QoS need

Answered Question
May 6th, 2008

hello

we have one remote site connected to HQ via 1Mbps wan link. users there use many applications in HQ such as internet, database, windows DC, windows exchange,...some users make heavy download and this could saturate the wan bandwidth (1Mbps)

we have the following need: if only internet traffic is travelling via wan link, it could take all the bw. but if there is other applications (specially, Database access) only 256kbps will be reserved for internet.

what is the best solution to achieve this?

thanks

I have this problem too.
0 votes
Correct Answer by Jon Marshall about 8 years 7 months ago

You could apply the following QOS policy to your outgoing wan link at your HQ site

In this example assume that

192.168.10.0/24 is your remote site

192.168.5.0/24 & 192.168.6.0/24 are your subnets at HQ where the remote users get their database/windows DC etc. from

access-list 101 permit ip 192.168.5.0 0.0.0.255 192.168.10.0 0.0.0.255

access-list 101 permit ip 192.168.6.0 0.0.0.255 192.168.10.0 0.0.0.255

class-map LINT

match access-group 101

policy-map LINT

class LINT

bandwidth percent 50

int s0/1

service-policy output LINT

The above reserves 50% of traffic for your non-internet usage. If it is not used then Internet will be able to use it. Note that 25% is reserved by the router itself hence the reason you have 50% rather than 75%.

You should also apply a similiar service-policy at the remote site as well but as you say you are primarily concerned with heavy downloads.

Jon

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Correct Answer
Jon Marshall Tue, 05/06/2008 - 23:28

You could apply the following QOS policy to your outgoing wan link at your HQ site

In this example assume that

192.168.10.0/24 is your remote site

192.168.5.0/24 & 192.168.6.0/24 are your subnets at HQ where the remote users get their database/windows DC etc. from

access-list 101 permit ip 192.168.5.0 0.0.0.255 192.168.10.0 0.0.0.255

access-list 101 permit ip 192.168.6.0 0.0.0.255 192.168.10.0 0.0.0.255

class-map LINT

match access-group 101

policy-map LINT

class LINT

bandwidth percent 50

int s0/1

service-policy output LINT

The above reserves 50% of traffic for your non-internet usage. If it is not used then Internet will be able to use it. Note that 25% is reserved by the router itself hence the reason you have 50% rather than 75%.

You should also apply a similiar service-policy at the remote site as well but as you say you are primarily concerned with heavy downloads.

Jon

ohassairi Tue, 05/06/2008 - 23:44

thanks jon for the solution.

do you know why 25% is reserved by the router itself?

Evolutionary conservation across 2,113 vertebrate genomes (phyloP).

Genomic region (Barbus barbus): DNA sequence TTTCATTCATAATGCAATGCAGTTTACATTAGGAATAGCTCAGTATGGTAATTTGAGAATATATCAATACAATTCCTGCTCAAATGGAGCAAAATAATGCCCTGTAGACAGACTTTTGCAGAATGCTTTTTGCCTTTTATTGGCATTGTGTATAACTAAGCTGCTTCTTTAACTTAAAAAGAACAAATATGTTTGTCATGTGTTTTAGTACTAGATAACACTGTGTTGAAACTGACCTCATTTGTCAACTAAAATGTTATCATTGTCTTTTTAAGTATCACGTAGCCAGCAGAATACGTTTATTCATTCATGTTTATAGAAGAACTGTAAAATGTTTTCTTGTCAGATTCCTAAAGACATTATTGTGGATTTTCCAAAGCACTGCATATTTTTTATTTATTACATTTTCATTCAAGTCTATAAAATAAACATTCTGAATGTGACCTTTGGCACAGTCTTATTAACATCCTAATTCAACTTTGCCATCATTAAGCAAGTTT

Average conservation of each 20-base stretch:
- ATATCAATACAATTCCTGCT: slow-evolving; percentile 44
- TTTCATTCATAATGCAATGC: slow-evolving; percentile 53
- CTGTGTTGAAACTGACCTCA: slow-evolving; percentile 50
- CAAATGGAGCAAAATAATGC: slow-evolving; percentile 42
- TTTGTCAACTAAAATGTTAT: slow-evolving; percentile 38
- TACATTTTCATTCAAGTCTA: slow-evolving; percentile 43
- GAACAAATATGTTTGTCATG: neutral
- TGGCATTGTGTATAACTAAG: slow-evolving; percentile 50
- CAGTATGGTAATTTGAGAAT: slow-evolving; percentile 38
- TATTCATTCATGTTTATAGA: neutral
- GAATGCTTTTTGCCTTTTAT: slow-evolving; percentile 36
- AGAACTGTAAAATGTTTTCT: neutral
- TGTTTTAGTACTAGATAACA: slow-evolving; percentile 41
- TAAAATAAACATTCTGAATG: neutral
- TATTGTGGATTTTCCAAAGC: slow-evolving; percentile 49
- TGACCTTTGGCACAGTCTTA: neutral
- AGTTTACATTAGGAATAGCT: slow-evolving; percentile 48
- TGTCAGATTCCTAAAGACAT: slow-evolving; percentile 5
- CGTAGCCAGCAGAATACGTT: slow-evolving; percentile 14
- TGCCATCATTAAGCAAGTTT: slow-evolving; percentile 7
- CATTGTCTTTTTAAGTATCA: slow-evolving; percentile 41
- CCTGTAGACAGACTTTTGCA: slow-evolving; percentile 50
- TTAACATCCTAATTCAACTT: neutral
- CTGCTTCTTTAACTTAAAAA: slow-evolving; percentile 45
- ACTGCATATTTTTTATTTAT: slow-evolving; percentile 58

guruprasadr Tue, 05/06/2008 - 23:53

HI, [Pls Rate if HELPS]

The Default class (class class-default) gets a 25% BW guarantee

Pls Rate if HELPS

Best Regards,

Guru Prasad R

Joseph W. Doherty Thu, 05/08/2008 - 05:07

I might be mistaken, but assuming class-default works out of the normal default reservation of 25%, and assuming when 100% bandwidth not allocated, classes share bandwidth in proportion to their bandwidth reservations, then we have a ratio of 50:25, or 2:1, or non-Internet can have 2/3, and Internet, and other non-matched traffic, 1/3. So, setting LINT's bandwidth to 75%, would come closer to the OP request to only reserve a minimum 256 Kbps for Internet traffic.

Although there's nothing wrong with selecting the HQ traffic explicitly and allowing Internet traffic to fall within the class-default, the converse could be done too.

e.g. (converse of Jon's example)

access-list 101 deny ip 192.168.5.0 0.0.0.255 192.168.10.0 0.0.0.255

access-list 101 deny ip 192.168.6.0 0.0.0.255 192.168.10.0 0.0.0.255

access-list 101 permit ip any any

class-map LINT

match access-group 101

policy-map LINT

class LINT

bandwidth percent 6

!chose 6% to be about 25% of default's 25%

int s0/1

service-policy output LINT

PS:

BTW:

Something to be careful with, if WFQ active in class-default, although other explicit classes limited to a normal allocation of 75%, FQ class-default flows not really limited to 25% of the total bandwidth on most platforms.

See Understand Platform Differences within http://www.cisco.com/en/US/tech/tk39/tk48/technologies_tech_note09186a00800fe2c1.shtml. Document is focused on ATM, but believe class-default FQ works as described for other interface types.

petersrule2003 Fri, 05/09/2008 - 16:38

match all the scavenger traffic or aggressive traffic into a class(e.g http,ftp,kazaa..etc) and give it a minimum bandwidth of 256 kbps using the bandwidth command in ur policy map.

then match all important traffic such as the database ,,exchange etc and then put it in a llq with bandwidth of 494 kbps using the priority command if the max reserve bandwidth is left at default 75%.

so that at any point in time the bandwidth allocated to internet traffic like http is 256 but if there is no important traffic it can use all the interface bw and if there is important traffic it is limited to 256kbps

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